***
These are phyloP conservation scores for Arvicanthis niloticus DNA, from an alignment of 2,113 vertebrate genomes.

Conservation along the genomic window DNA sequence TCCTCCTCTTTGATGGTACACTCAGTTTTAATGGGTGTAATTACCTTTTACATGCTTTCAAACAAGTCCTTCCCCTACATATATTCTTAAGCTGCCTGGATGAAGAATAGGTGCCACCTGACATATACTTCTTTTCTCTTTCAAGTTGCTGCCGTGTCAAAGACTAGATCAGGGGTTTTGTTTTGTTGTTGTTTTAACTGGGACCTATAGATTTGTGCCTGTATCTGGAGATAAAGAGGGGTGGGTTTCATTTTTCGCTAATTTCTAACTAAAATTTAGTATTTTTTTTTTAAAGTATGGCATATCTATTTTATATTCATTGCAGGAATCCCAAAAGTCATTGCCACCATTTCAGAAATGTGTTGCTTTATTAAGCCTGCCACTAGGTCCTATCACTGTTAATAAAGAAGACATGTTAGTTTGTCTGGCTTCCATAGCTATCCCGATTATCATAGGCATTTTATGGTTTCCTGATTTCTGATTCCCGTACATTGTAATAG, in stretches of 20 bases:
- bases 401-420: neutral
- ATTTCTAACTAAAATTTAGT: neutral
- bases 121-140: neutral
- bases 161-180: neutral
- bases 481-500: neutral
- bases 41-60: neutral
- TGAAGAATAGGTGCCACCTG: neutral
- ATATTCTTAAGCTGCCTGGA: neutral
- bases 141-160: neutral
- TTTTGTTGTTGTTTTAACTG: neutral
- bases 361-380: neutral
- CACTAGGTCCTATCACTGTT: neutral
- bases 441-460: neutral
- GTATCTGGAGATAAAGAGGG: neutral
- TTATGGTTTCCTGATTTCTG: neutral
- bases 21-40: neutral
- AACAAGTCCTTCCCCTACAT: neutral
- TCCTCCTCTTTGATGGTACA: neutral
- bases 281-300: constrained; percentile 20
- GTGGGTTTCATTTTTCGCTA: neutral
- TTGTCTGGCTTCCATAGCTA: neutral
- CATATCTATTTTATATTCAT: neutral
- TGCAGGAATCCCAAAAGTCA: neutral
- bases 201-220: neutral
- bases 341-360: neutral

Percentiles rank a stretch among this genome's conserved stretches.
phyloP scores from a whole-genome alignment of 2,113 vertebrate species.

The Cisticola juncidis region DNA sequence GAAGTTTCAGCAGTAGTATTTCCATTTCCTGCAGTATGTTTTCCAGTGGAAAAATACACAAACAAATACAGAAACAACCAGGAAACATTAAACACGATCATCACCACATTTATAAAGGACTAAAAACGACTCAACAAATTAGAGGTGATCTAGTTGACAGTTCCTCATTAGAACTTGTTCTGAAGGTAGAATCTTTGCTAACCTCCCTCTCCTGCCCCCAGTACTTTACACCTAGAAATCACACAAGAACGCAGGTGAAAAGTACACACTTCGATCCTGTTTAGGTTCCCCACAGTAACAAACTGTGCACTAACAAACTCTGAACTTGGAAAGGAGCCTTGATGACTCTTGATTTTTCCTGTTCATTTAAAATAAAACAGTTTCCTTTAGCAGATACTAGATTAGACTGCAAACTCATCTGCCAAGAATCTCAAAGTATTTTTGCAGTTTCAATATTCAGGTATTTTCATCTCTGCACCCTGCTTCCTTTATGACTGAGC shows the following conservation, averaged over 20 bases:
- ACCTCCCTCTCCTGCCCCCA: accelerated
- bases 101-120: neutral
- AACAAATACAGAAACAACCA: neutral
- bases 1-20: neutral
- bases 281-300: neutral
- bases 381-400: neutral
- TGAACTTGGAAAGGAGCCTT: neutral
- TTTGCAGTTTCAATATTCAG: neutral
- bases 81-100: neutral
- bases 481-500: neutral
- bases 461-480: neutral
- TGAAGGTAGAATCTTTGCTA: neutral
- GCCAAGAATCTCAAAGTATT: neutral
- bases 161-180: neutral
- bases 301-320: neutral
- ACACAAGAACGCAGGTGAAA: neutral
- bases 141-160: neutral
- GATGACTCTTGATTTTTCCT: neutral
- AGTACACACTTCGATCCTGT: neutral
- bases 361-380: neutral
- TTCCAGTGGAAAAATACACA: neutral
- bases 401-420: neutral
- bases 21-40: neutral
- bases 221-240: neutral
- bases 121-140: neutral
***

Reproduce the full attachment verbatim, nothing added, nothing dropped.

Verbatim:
These are phyloP conservation scores for Arvicanthis niloticus DNA, from an alignment of 2,113 vertebrate genomes.

Conservation along the genomic window DNA sequence TCCTCCTCTTTGATGGTACACTCAGTTTTAATGGGTGTAATTACCTTTTACATGCTTTCAAACAAGTCCTTCCCCTACATATATTCTTAAGCTGCCTGGATGAAGAATAGGTGCCACCTGACATATACTTCTTTTCTCTTTCAAGTTGCTGCCGTGTCAAAGACTAGATCAGGGGTTTTGTTTTGTTGTTGTTTTAACTGGGACCTATAGATTTGTGCCTGTATCTGGAGATAAAGAGGGGTGGGTTTCATTTTTCGCTAATTTCTAACTAAAATTTAGTATTTTTTTTTTAAAGTATGGCATATCTATTTTATATTCATTGCAGGAATCCCAAAAGTCATTGCCACCATTTCAGAAATGTGTTGCTTTATTAAGCCTGCCACTAGGTCCTATCACTGTTAATAAAGAAGACATGTTAGTTTGTCTGGCTTCCATAGCTATCCCGATTATCATAGGCATTTTATGGTTTCCTGATTTCTGATTCCCGTACATTGTAATAG, in stretches of 20 bases:
- bases 401-420: neutral
- ATTTCTAACTAAAATTTAGT: neutral
- bases 121-140: neutral
- bases 161-180: neutral
- bases 481-500: neutral
- bases 41-60: neutral
- TGAAGAATAGGTGCCACCTG: neutral
- ATATTCTTAAGCTGCCTGGA: neutral
- bases 141-160: neutral
- TTTTGTTGTTGTTTTAACTG: neutral
- bases 361-380: neutral
- CACTAGGTCCTATCACTGTT: neutral
- bases 441-460: neutral
- GTATCTGGAGATAAAGAGGG: neutral
- TTATGGTTTCCTGATTTCTG: neutral
- bases 21-40: neutral
- AACAAGTCCTTCCCCTACAT: neutral
- TCCTCCTCTTTGATGGTACA: neutral
- bases 281-300: constrained; percentile 20
- GTGGGTTTCATTTTTCGCTA: neutral
- TTGTCTGGCTTCCATAGCTA: neutral
- CATATCTATTTTATATTCAT: neutral
- TGCAGGAATCCCAAAAGTCA: neutral
- bases 201-220: neutral
- bases 341-360: neutral

Percentiles rank a stretch among this genome's conserved stretches.
phyloP scores from a whole-genome alignment of 2,113 vertebrate species.

The Cisticola juncidis region DNA sequence GAAGTTTCAGCAGTAGTATTTCCATTTCCTGCAGTATGTTTTCCAGTGGAAAAATACACAAACAAATACAGAAACAACCAGGAAACATTAAACACGATCATCACCACATTTATAAAGGACTAAAAACGACTCAACAAATTAGAGGTGATCTAGTTGACAGTTCCTCATTAGAACTTGTTCTGAAGGTAGAATCTTTGCTAACCTCCCTCTCCTGCCCCCAGTACTTTACACCTAGAAATCACACAAGAACGCAGGTGAAAAGTACACACTTCGATCCTGTTTAGGTTCCCCACAGTAACAAACTGTGCACTAACAAACTCTGAACTTGGAAAGGAGCCTTGATGACTCTTGATTTTTCCTGTTCATTTAAAATAAAACAGTTTCCTTTAGCAGATACTAGATTAGACTGCAAACTCATCTGCCAAGAATCTCAAAGTATTTTTGCAGTTTCAATATTCAGGTATTTTCATCTCTGCACCCTGCTTCCTTTATGACTGAGC shows the following conservation, averaged over 20 bases:
- ACCTCCCTCTCCTGCCCCCA: accelerated
- bases 101-120: neutral
- AACAAATACAGAAACAACCA: neutral
- bases 1-20: neutral
- bases 281-300: neutral
- bases 381-400: neutral
- TGAACTTGGAAAGGAGCCTT: neutral
- TTTGCAGTTTCAATATTCAG: neutral
- bases 81-100: neutral
- bases 481-500: neutral
- bases 461-480: neutral
- TGAAGGTAGAATCTTTGCTA: neutral
- GCCAAGAATCTCAAAGTATT: neutral
- bases 161-180: neutral
- bases 301-320: neutral
- ACACAAGAACGCAGGTGAAA: neutral
- bases 141-160: neutral
- GATGACTCTTGATTTTTCCT: neutral
- AGTACACACTTCGATCCTGT: neutral
- bases 361-380: neutral
- TTCCAGTGGAAAAATACACA: neutral
- bases 401-420: neutral
- bases 21-40: neutral
- bases 221-240: neutral
- bases 121-140: neutral